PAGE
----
Strategies to reduce pollutants must prevent pollutants entering the museum from the outside environment and eliminate sources of pollutants within the museum itself. A variety of tools is available: hardware and controls that filter the air; design strategies that prevent the build-up of pollutants and avoid use of polluting materials; and museum policies that reduce pollutants within the museum environment.
Elevated or fluctuating relative humidity and temperature can interact with pollutants to exacerbate their ill effect on object health. Therefore, efforts to control pollutants must include management of relative humidity and temperature. Utilizing the appropriate hardware in the design of the exhibit space is an important strategy for moderating pollutants, RH and temperature.
Best Practice: Hardware and controls that reduce particulates and chemical pollutants are utilized
How can the air handling system be used to reduce particulates and chemical pollutants?
The following strategies work most effectively if the exhibit space is properly sealed:
- Filter the air. Air filtration can provide protection from particulates at a variety of levels, depending on the severity of the pollution problem and the sensitivity of the collections. At a minimum, the air entering the museum’s heating and cooling systems should be filtered to remove particulate matter larger than 1 micron. Recirculated air should also be filtered.
- Upgrade the HVAC System. Dust attracts and holds pollutants. Therefore, particulate filtration will also capture a certain amount of chemical pollution.
- Incorporate activated carbon or potassium permanganate filters into the system in areas that are highly polluted or to protect sensitive collections. Such filters should reduce sulfur and nitrogen dioxides to a level below 10 micrograms per cubic meter of air.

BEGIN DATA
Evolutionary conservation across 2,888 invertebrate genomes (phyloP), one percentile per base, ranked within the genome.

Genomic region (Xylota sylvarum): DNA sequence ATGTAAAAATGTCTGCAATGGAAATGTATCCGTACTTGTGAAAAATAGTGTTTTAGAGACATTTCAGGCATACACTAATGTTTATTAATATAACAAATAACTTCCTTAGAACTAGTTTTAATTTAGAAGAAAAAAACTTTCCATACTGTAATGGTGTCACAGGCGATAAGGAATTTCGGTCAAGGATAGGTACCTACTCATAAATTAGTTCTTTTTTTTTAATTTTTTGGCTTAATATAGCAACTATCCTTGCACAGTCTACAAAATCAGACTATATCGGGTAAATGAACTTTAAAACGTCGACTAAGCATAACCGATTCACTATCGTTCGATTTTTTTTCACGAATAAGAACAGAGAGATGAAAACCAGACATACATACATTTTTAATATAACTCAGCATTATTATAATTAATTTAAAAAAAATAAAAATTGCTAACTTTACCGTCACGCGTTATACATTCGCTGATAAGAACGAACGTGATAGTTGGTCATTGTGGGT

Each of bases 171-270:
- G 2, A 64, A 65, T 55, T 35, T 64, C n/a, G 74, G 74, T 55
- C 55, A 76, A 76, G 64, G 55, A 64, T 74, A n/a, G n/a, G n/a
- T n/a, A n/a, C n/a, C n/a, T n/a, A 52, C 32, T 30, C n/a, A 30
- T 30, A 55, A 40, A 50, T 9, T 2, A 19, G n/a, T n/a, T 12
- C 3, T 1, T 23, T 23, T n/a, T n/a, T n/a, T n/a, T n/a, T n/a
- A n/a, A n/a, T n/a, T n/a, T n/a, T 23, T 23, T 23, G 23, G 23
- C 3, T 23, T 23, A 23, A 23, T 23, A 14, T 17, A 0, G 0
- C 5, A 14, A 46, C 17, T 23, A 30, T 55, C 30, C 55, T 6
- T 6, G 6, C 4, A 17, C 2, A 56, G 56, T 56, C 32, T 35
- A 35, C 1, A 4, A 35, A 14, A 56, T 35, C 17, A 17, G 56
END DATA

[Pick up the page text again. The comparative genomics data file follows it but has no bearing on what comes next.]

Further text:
- Prefilter or exhaust polluted air directly from the building. Air from areas within the museum known to generate pollutants—including exhibition preparation areas such as spray booths and printing facilities—should be prefiltered or exhausted directly out of the building.
- Provide good air circulation. [How is good air circulation provided?] This helps prevent the concentration of pollutants. However, avoid a high rate of unfiltered airflow across the surface of an object because it increases the total exposure to potential pollutants.
- Adjust the air handling system to create a positive room pressure to further limit the influx of potentially polluted external air.
- Reduce the amount of air taken in from outdoors to improve the efficiency of the filtration. The system must be operated within the minimum requirements set by the American Society of heating, refrigeration, and Air-conditioning Engineers (ASHRAE).
- Maintain a moderate climate. Elevated temperature and relative humidity accelerate the evolution of chemical pollutants; therefore maintaining a moderate climate helps with pollutants control. Additionally, wide fluctuations in temperature and RH can cause localized condensation that results in elevated pollution levels and reaction with object surfaces. (See Standard 19 for regulating temperature and RH).
- Use localized filtration equipment as needed. If improving filtration throughout the museum is not feasible, consider using room-sized units in a confined space such as an exhibit preparation area, an exhibit space during construction, or a finished exhibit. Some commercial units remove more than 99% of particulates down to a size of 0.3 microns; many also incorporate an activated carbon prefilter that removes chemical pollutants.
What air filters are appropriate for use in exhibits?
|Pollutant||Particle size (in microns)||Filter Efficiency|
|Soil dust||100 - 1||N/A|
|Coal dust||100 - 1||N/A|
|Household dust||5 - 0.01||Panel filters (10)|
|Insecticide dust||9 - 1||N/A|
|Tobacco smoke||5 - 0.01||Media filters (0.5)|
|Carbon particulate||1 - 0.001||HEPA filters (0.01)|